Washington announced today that they have picked up the 5th year option on quarterback Robert Griffin. There had been some debate on the merits of picking up the option for RGIII given his injury history (the option is guaranteed for injury) and lack of progression the last two seasons (he has been benched twice). The option is worth $16.155 million and will become fully guaranteed if RGIII is on the roster at the start of free agency next year.
Washington could have chosen to let the season play out and if RGIII played well enough used the franchise tag on him. That would have relieved the Redskins of any financial responsibility in the event of an injury that would have pushed into the 2016 League Year and prevented his release. It would, however, cost a few million more and leave open the possibility of another team signing him in free agency. The exclusive franchise tag could prevent him from hitting free agency, but that figure could have been in the $25 million range, which really isn’t an option.
The tag applied to RGIII and a few other players this year might bring up an interest scenario for certain teams next season. If Washington finds themselves out of the playoff race and Griffin continues to be, at best, mediocre, is it in the better long term interest of the team to pull the player to prevent the possibility of injury? Significant injuries suffered late in the season would almost certainly shelve a player through the start of free agency and protect his salary.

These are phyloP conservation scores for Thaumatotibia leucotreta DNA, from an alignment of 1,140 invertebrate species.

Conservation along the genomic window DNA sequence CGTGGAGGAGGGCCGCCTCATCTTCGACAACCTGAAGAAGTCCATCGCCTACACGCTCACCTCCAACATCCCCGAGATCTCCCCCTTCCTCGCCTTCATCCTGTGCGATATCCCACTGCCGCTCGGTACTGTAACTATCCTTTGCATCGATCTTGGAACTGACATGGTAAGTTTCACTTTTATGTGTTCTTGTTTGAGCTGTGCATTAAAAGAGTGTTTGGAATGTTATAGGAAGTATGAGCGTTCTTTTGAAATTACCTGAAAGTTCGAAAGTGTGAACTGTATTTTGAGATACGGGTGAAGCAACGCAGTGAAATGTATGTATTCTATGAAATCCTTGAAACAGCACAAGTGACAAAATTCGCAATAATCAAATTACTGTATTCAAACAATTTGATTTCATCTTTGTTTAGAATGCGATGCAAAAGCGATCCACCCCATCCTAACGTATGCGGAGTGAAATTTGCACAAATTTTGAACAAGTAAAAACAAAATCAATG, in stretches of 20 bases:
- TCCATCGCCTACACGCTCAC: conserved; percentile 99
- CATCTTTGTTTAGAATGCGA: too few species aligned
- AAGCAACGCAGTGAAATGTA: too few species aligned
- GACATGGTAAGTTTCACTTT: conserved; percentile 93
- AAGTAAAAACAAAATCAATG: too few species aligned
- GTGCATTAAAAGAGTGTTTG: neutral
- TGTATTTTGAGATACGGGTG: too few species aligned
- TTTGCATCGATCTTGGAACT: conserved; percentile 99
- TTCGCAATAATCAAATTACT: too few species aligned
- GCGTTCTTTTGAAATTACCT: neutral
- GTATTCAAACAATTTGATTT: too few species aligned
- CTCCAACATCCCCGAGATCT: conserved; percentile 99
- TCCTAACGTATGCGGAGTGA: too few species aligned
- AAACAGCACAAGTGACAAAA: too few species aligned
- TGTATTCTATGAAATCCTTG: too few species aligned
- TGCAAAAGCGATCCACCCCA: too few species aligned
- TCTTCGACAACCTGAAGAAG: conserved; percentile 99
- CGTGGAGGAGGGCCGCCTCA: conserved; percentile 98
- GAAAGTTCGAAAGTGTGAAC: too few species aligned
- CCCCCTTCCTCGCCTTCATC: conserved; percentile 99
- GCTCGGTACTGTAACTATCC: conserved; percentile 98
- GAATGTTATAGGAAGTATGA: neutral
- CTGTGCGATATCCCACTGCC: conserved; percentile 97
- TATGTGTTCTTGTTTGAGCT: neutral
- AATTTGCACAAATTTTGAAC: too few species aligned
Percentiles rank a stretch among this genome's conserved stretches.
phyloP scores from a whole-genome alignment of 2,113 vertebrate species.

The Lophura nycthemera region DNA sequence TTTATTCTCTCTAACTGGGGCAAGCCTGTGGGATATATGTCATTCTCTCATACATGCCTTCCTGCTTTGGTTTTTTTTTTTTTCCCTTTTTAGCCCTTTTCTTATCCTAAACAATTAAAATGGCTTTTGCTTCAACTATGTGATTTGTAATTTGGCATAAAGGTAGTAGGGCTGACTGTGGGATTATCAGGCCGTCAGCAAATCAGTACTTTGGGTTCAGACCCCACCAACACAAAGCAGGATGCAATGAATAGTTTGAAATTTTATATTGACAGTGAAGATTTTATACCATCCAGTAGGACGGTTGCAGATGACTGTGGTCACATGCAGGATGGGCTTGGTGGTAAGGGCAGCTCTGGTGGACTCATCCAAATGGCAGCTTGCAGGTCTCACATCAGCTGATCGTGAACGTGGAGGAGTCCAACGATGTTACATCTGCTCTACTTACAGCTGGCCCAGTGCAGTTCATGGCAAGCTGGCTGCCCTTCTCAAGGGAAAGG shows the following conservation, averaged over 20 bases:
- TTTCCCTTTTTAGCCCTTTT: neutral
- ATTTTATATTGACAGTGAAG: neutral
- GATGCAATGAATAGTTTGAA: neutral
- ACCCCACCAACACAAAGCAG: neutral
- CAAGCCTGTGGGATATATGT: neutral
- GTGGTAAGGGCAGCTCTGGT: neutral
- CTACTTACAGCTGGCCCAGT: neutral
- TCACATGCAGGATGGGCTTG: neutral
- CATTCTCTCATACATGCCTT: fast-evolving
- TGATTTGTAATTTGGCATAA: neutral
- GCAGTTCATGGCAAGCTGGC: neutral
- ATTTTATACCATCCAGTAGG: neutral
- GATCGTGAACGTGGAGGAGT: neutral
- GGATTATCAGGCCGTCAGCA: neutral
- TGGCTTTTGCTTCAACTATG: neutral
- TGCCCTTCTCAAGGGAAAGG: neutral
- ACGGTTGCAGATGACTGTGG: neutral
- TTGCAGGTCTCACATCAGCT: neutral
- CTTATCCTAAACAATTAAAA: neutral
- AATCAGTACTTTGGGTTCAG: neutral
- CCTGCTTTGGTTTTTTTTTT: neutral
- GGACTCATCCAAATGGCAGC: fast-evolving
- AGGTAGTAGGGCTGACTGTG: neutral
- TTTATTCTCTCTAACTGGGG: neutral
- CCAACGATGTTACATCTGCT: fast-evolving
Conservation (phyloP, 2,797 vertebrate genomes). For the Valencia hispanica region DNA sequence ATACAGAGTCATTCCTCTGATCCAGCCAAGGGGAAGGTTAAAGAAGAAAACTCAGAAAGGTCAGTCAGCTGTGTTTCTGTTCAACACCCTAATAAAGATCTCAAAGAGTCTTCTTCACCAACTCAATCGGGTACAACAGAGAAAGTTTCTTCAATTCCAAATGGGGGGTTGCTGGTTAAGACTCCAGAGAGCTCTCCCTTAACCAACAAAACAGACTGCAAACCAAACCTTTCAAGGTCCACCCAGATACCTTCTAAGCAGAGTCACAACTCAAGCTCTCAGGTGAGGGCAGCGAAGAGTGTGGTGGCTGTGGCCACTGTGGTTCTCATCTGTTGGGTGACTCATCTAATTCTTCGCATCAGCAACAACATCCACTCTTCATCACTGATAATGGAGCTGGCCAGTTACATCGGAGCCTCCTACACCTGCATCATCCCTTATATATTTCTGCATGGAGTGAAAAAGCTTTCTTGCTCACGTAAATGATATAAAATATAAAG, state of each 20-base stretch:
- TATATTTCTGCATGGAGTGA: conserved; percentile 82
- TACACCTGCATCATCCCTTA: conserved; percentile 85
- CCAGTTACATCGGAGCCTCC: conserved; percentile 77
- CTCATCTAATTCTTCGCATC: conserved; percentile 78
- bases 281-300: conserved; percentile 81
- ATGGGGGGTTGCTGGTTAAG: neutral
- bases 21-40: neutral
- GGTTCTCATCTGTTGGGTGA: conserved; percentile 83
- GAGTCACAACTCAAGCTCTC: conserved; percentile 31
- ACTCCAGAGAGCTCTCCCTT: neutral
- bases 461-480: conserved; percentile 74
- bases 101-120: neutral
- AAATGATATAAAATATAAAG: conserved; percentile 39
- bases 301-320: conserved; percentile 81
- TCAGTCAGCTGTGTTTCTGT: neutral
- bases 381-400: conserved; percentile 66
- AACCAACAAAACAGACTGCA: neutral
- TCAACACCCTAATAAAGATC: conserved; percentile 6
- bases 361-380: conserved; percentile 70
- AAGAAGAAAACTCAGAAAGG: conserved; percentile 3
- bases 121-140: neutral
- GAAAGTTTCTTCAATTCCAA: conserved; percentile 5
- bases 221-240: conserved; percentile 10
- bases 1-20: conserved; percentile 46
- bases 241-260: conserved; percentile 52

Griffin’s cap number for 2016 currently ranks tied for 13th in the NFL with Andrew Luck. Ryan Tannehill should also join that group next season. The only veteran starters with a lower salary cap figure would be Tom Brady ($15M), and Andy Dalton ($13.1M), so in that respect its affordable if the player merits a future extension. If Griffin fails odds are his salary projections would nosedive in to the $5M range alongside reclamation projects like Mark Sanchez, so in that respect this is a gamble if injuries cause his salary to become guaranteed.
Jason is the founder of OTC and has been studying NFL contracts and the salary cap for over 15 years. Jason has co-authored two books about the NFL, Crunching Numbers and the Drafting Stage, which are widely circulated in the industry and hosts the OTC Podcast. Jason’s work has been featured in various publications including the Sporting News, Sports Illustrated, NFL Network and more. OTC is widely considered the leading authority on contract matters in the NFL.